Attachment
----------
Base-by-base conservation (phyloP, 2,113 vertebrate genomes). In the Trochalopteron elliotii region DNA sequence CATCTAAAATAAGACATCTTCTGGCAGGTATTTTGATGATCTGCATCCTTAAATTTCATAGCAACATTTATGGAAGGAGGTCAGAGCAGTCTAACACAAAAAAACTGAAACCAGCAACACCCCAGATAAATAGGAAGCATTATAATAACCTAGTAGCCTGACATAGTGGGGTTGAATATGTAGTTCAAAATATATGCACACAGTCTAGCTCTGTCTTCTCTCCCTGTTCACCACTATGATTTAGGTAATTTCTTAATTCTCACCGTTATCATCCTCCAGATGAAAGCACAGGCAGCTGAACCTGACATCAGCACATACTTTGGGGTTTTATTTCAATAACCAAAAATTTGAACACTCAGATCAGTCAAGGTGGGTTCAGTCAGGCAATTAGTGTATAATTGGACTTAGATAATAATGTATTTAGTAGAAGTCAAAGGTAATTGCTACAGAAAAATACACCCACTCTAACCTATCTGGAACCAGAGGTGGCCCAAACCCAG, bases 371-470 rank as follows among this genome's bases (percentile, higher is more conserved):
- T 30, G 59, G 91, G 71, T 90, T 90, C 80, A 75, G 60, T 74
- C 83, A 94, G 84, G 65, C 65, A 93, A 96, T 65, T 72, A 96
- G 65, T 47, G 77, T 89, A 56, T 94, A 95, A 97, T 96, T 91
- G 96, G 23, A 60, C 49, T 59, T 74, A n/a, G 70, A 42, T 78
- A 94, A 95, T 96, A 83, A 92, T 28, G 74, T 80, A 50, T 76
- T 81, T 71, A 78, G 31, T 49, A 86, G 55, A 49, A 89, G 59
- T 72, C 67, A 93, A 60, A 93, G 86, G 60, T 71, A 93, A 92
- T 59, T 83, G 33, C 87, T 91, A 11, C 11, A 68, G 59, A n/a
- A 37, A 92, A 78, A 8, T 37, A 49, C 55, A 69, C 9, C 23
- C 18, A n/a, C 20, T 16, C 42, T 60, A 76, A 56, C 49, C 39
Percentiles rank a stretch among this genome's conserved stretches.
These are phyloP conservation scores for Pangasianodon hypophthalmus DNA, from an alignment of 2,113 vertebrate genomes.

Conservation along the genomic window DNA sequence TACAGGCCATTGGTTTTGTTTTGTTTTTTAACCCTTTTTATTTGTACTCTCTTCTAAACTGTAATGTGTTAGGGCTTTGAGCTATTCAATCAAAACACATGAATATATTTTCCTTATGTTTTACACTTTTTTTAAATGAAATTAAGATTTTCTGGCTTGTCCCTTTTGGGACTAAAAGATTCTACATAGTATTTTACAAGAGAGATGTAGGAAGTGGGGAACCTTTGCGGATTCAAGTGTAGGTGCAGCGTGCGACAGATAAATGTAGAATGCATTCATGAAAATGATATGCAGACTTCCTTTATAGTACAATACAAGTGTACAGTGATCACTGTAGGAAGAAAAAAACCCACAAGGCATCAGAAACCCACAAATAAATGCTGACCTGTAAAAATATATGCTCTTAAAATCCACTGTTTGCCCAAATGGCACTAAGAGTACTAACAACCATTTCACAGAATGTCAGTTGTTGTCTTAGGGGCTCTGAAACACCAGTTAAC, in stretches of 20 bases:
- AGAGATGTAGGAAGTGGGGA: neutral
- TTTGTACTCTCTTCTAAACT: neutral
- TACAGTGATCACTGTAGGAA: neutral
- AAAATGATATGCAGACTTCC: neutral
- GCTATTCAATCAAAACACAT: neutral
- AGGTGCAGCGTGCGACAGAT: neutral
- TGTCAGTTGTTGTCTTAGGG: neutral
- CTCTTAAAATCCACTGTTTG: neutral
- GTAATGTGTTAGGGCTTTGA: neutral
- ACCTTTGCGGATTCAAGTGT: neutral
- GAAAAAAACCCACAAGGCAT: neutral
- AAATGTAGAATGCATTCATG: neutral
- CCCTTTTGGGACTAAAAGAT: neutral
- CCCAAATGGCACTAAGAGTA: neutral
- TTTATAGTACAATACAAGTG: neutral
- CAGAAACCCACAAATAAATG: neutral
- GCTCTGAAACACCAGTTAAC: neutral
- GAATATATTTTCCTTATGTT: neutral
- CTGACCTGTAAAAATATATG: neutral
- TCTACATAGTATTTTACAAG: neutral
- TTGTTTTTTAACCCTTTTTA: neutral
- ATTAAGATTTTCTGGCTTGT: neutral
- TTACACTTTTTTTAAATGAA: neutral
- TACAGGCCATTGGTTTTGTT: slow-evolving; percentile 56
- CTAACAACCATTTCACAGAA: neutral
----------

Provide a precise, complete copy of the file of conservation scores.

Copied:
Base-by-base conservation (phyloP, 2,113 vertebrate genomes). In the Trochalopteron elliotii region DNA sequence CATCTAAAATAAGACATCTTCTGGCAGGTATTTTGATGATCTGCATCCTTAAATTTCATAGCAACATTTATGGAAGGAGGTCAGAGCAGTCTAACACAAAAAAACTGAAACCAGCAACACCCCAGATAAATAGGAAGCATTATAATAACCTAGTAGCCTGACATAGTGGGGTTGAATATGTAGTTCAAAATATATGCACACAGTCTAGCTCTGTCTTCTCTCCCTGTTCACCACTATGATTTAGGTAATTTCTTAATTCTCACCGTTATCATCCTCCAGATGAAAGCACAGGCAGCTGAACCTGACATCAGCACATACTTTGGGGTTTTATTTCAATAACCAAAAATTTGAACACTCAGATCAGTCAAGGTGGGTTCAGTCAGGCAATTAGTGTATAATTGGACTTAGATAATAATGTATTTAGTAGAAGTCAAAGGTAATTGCTACAGAAAAATACACCCACTCTAACCTATCTGGAACCAGAGGTGGCCCAAACCCAG, bases 371-470 rank as follows among this genome's bases (percentile, higher is more conserved):
- T 30, G 59, G 91, G 71, T 90, T 90, C 80, A 75, G 60, T 74
- C 83, A 94, G 84, G 65, C 65, A 93, A 96, T 65, T 72, A 96
- G 65, T 47, G 77, T 89, A 56, T 94, A 95, A 97, T 96, T 91
- G 96, G 23, A 60, C 49, T 59, T 74, A n/a, G 70, A 42, T 78
- A 94, A 95, T 96, A 83, A 92, T 28, G 74, T 80, A 50, T 76
- T 81, T 71, A 78, G 31, T 49, A 86, G 55, A 49, A 89, G 59
- T 72, C 67, A 93, A 60, A 93, G 86, G 60, T 71, A 93, A 92
- T 59, T 83, G 33, C 87, T 91, A 11, C 11, A 68, G 59, A n/a
- A 37, A 92, A 78, A 8, T 37, A 49, C 55, A 69, C 9, C 23
- C 18, A n/a, C 20, T 16, C 42, T 60, A 76, A 56, C 49, C 39
Percentiles rank a stretch among this genome's conserved stretches.
These are phyloP conservation scores for Pangasianodon hypophthalmus DNA, from an alignment of 2,113 vertebrate genomes.

Conservation along the genomic window DNA sequence TACAGGCCATTGGTTTTGTTTTGTTTTTTAACCCTTTTTATTTGTACTCTCTTCTAAACTGTAATGTGTTAGGGCTTTGAGCTATTCAATCAAAACACATGAATATATTTTCCTTATGTTTTACACTTTTTTTAAATGAAATTAAGATTTTCTGGCTTGTCCCTTTTGGGACTAAAAGATTCTACATAGTATTTTACAAGAGAGATGTAGGAAGTGGGGAACCTTTGCGGATTCAAGTGTAGGTGCAGCGTGCGACAGATAAATGTAGAATGCATTCATGAAAATGATATGCAGACTTCCTTTATAGTACAATACAAGTGTACAGTGATCACTGTAGGAAGAAAAAAACCCACAAGGCATCAGAAACCCACAAATAAATGCTGACCTGTAAAAATATATGCTCTTAAAATCCACTGTTTGCCCAAATGGCACTAAGAGTACTAACAACCATTTCACAGAATGTCAGTTGTTGTCTTAGGGGCTCTGAAACACCAGTTAAC, in stretches of 20 bases:
- AGAGATGTAGGAAGTGGGGA: neutral
- TTTGTACTCTCTTCTAAACT: neutral
- TACAGTGATCACTGTAGGAA: neutral
- AAAATGATATGCAGACTTCC: neutral
- GCTATTCAATCAAAACACAT: neutral
- AGGTGCAGCGTGCGACAGAT: neutral
- TGTCAGTTGTTGTCTTAGGG: neutral
- CTCTTAAAATCCACTGTTTG: neutral
- GTAATGTGTTAGGGCTTTGA: neutral
- ACCTTTGCGGATTCAAGTGT: neutral
- GAAAAAAACCCACAAGGCAT: neutral
- AAATGTAGAATGCATTCATG: neutral
- CCCTTTTGGGACTAAAAGAT: neutral
- CCCAAATGGCACTAAGAGTA: neutral
- TTTATAGTACAATACAAGTG: neutral
- CAGAAACCCACAAATAAATG: neutral
- GCTCTGAAACACCAGTTAAC: neutral
- GAATATATTTTCCTTATGTT: neutral
- CTGACCTGTAAAAATATATG: neutral
- TCTACATAGTATTTTACAAG: neutral
- TTGTTTTTTAACCCTTTTTA: neutral
- ATTAAGATTTTCTGGCTTGT: neutral
- TTACACTTTTTTTAAATGAA: neutral
- TACAGGCCATTGGTTTTGTT: slow-evolving; percentile 56
- CTAACAACCATTTCACAGAA: neutral